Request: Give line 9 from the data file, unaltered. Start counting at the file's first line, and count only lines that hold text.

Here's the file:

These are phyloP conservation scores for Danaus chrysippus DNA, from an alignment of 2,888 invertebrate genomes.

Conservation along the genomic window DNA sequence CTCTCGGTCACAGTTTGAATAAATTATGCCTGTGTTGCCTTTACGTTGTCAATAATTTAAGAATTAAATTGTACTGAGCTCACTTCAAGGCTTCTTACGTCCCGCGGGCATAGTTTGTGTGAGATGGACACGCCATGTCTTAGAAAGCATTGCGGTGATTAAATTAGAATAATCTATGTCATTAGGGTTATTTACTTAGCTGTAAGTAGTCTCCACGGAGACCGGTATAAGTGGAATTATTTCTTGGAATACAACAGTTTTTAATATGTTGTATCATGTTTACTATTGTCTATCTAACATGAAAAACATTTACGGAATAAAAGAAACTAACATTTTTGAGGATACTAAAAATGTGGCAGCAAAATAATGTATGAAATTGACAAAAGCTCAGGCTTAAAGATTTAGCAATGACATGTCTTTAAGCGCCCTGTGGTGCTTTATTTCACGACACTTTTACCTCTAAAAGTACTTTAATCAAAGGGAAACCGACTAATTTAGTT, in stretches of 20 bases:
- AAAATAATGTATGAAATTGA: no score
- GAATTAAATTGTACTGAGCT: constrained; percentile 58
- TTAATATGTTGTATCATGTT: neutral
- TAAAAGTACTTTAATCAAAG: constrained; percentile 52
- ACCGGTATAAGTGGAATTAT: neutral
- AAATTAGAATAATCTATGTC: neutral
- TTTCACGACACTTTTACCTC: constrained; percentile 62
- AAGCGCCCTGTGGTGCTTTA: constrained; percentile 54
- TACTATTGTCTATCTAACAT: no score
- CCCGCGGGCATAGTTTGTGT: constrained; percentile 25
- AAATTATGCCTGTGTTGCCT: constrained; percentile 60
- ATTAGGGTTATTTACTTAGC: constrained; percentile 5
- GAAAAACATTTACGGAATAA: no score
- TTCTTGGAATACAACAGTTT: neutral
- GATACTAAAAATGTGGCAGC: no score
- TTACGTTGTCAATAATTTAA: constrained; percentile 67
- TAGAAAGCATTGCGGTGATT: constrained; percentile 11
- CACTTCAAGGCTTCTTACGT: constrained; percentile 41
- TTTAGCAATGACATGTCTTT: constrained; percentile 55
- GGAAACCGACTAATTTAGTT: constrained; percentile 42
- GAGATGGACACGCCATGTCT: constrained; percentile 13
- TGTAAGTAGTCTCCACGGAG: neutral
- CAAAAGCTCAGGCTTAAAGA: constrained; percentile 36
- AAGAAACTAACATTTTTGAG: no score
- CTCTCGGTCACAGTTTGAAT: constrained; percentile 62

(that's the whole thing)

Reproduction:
- TTTCACGACACTTTTACCTC: constrained; percentile 62